The COVID-19 pandemic seems to be changing everything, including one’s priorities. With tens of thousands of Americans already dead from the disease, one priority that should move up for many individuals is estate planning. Top estate planning law firms say it is important to have your affairs in order if the worst happens, and it is also important to know that several elements of an estate plan will help should you become ill.
Here are the parts of your plan that will help in the event you become sick with COVID-19:
Sometimes this is called a “Living Will” or “Health Care Directive.” This document names one or more persons to make health care decisions on your behalf if you should become incapacitated. Be sure to think carefully about who you will appoint.
Often, the spouse is selected to be the decision maker in a Health Care POA. This seems only natural, but you should think about what would happen if both you and your spouse become ill due to COVID-19 – and there is fair probability this could happen.
Another potential problem with naming your spouse is there is always the possibility of divorce. If you do not keep your documents up-to-date, your ex-spouse could be named as your health care POA. Any divorce lawyer will note there are several downsides to this!
You might select an adult child as co-agent. This also seems natural, but if your child does not live nearby, it could present a problem in an emergency. The Wills lawyers recommend that you choose someone who could appear at your nearest hospital without much delay. In light of the pandemic, you should consider whether your agent is in a high-risk group for COVID-19 morbidity: age 60 or older or a person of any age with diabetes, heart disease, respiratory disease, or any chronic medical condition.
Whomever you select, naming more than one agent is advisable at a time like this when travel is restricted and more people are likely to be sick at the same time.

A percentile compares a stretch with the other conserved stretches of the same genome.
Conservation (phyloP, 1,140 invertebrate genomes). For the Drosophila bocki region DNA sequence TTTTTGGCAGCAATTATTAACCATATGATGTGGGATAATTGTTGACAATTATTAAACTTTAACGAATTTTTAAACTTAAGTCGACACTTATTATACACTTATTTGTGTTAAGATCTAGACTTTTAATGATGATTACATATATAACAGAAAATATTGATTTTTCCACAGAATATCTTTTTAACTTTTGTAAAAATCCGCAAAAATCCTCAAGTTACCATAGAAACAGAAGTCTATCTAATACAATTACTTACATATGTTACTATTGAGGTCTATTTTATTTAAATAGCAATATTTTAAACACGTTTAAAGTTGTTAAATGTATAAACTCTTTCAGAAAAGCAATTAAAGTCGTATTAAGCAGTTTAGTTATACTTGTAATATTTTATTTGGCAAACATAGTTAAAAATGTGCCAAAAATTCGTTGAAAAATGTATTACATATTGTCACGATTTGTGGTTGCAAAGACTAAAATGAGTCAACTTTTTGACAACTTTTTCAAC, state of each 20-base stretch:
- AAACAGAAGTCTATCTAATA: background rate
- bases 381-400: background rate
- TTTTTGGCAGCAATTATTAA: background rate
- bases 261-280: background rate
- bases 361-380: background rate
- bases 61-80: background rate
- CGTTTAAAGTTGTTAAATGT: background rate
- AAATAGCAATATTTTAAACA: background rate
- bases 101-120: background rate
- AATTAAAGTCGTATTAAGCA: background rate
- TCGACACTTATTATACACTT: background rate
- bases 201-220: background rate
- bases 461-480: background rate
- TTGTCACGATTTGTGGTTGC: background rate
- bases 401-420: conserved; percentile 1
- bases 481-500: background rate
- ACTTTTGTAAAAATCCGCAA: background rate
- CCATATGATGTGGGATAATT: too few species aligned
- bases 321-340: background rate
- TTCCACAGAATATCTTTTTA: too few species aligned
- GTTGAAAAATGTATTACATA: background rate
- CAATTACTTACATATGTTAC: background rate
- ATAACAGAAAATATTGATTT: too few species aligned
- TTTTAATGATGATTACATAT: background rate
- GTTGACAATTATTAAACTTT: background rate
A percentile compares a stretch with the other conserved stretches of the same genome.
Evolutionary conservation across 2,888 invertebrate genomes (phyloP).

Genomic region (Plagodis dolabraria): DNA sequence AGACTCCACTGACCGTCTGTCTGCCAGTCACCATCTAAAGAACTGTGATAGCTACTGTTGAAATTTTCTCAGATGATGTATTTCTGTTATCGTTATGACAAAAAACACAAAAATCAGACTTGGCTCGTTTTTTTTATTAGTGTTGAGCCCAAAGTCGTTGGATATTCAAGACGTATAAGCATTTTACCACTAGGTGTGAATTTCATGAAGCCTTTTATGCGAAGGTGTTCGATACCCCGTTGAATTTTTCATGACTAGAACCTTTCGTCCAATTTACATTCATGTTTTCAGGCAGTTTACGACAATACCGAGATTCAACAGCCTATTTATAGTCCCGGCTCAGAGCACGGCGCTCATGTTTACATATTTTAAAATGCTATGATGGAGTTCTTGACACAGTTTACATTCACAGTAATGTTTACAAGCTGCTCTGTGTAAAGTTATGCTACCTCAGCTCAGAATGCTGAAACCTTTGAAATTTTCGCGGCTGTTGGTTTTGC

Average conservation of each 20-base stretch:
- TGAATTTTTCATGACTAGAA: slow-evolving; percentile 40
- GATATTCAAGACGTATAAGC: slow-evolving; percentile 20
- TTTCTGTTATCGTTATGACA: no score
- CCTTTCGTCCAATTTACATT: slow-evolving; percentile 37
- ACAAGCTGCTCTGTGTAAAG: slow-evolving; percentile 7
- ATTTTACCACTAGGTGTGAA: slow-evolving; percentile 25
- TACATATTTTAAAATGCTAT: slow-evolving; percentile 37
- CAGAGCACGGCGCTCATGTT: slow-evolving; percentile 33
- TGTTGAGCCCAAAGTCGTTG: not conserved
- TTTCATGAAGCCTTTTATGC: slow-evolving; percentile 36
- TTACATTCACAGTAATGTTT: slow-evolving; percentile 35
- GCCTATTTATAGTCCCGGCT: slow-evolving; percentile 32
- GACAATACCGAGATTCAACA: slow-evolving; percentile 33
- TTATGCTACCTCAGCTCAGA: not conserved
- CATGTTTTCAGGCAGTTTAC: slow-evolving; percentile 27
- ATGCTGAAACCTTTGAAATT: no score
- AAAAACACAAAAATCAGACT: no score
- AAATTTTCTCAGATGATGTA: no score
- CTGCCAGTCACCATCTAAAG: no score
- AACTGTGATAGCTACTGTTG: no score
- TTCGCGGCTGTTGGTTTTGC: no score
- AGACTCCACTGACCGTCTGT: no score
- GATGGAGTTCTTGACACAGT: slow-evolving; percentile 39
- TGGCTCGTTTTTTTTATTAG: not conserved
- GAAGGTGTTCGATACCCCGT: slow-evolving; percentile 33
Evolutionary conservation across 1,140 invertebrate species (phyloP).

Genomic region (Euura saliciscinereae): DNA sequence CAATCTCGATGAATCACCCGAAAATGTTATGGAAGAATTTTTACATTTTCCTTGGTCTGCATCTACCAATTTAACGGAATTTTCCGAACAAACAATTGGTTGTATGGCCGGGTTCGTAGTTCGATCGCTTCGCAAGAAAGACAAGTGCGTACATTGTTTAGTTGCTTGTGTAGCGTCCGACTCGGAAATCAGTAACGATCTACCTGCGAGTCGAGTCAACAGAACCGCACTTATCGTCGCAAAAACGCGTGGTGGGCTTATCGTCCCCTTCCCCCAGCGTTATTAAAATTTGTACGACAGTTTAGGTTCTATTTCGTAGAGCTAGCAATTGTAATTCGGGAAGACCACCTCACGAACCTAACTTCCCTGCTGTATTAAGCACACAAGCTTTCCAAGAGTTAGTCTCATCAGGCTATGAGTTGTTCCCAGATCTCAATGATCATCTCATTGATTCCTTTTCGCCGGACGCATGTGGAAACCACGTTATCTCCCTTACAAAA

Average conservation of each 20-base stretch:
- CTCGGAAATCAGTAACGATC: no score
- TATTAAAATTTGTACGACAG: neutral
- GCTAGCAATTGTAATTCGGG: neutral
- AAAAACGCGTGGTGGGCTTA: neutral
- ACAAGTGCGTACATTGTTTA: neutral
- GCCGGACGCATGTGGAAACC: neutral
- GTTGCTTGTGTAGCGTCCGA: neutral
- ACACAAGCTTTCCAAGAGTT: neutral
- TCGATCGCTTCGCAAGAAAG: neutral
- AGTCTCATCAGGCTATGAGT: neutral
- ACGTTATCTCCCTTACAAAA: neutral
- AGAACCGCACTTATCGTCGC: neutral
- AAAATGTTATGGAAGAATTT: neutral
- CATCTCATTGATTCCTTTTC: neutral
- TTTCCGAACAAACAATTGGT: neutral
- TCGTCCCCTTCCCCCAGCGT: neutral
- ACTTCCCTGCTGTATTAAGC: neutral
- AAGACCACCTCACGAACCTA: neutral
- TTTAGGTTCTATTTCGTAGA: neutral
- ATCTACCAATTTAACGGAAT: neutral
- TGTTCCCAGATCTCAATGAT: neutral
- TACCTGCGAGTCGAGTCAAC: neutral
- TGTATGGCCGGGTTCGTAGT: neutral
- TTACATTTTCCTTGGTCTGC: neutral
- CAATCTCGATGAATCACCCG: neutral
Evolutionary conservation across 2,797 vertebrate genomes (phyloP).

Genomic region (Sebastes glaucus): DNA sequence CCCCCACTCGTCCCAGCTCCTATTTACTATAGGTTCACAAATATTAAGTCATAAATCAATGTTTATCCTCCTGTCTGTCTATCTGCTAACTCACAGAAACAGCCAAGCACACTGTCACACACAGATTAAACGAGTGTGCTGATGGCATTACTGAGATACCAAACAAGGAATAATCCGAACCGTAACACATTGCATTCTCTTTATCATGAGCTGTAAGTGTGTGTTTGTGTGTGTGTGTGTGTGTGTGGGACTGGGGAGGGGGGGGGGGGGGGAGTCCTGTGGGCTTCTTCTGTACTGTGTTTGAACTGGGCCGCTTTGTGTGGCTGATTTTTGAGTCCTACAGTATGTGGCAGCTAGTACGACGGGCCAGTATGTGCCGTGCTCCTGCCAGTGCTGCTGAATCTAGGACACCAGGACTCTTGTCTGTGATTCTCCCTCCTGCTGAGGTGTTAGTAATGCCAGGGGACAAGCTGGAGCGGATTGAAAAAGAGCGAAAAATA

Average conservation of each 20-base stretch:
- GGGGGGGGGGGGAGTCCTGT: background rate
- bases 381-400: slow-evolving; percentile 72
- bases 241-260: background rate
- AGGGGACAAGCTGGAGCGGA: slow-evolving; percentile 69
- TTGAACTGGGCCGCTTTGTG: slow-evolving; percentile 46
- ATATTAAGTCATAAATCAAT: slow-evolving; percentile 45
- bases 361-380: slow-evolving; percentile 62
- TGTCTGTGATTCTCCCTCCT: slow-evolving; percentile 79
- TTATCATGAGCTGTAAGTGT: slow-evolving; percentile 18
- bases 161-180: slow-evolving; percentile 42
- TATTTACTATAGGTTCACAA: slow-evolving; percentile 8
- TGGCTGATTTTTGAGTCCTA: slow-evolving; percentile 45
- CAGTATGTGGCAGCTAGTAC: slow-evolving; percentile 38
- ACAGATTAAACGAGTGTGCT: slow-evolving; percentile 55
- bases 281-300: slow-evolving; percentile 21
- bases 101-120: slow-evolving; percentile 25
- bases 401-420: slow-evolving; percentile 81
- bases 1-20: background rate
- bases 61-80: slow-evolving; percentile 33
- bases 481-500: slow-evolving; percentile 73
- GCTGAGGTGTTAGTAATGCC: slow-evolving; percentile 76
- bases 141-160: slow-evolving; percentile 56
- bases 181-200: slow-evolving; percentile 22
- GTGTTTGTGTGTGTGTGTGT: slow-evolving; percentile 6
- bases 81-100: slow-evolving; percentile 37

Financial Power of Attorney (POA) or attorney-in-fact. This is an agent who will make financial decisions for you in the event you are too sick to do so yourself. If you do not name a financial POA, your bills (including court-ordered child support) may not get paid and other important decisions will not be made until a court can name an agent for you. Costs and complications can escalate if several people think they should be named and others should be excluded.
It is best to select this person or persons yourself. In this time of uncertainty, it makes sense to choose two agents. This allows them to talk over any tough decisions, and it minimizes the possibility your funds would be misspent. However all the same considerations apply as with the health care POA: your spouse might become ill at the same time you do, and other individuals may not be the best choice if they are in the COVID-19 high risk category.
You might think of this as your financial welfare team who may be needed in the short-term to manage your affairs and make decisions until you recover. It is possible to become incapacitated for the long term, and then your affairs will require a different type of management. You may name one agent for short-term financial management and another individual for long-term incapacity.
A complicating factor in this age of social distancing is that states require witnesses to finalize documents, as well as notarization of signatures. Your estate planning attorney is likely to have a solution that will enable your plan to be finalized during the pandemic.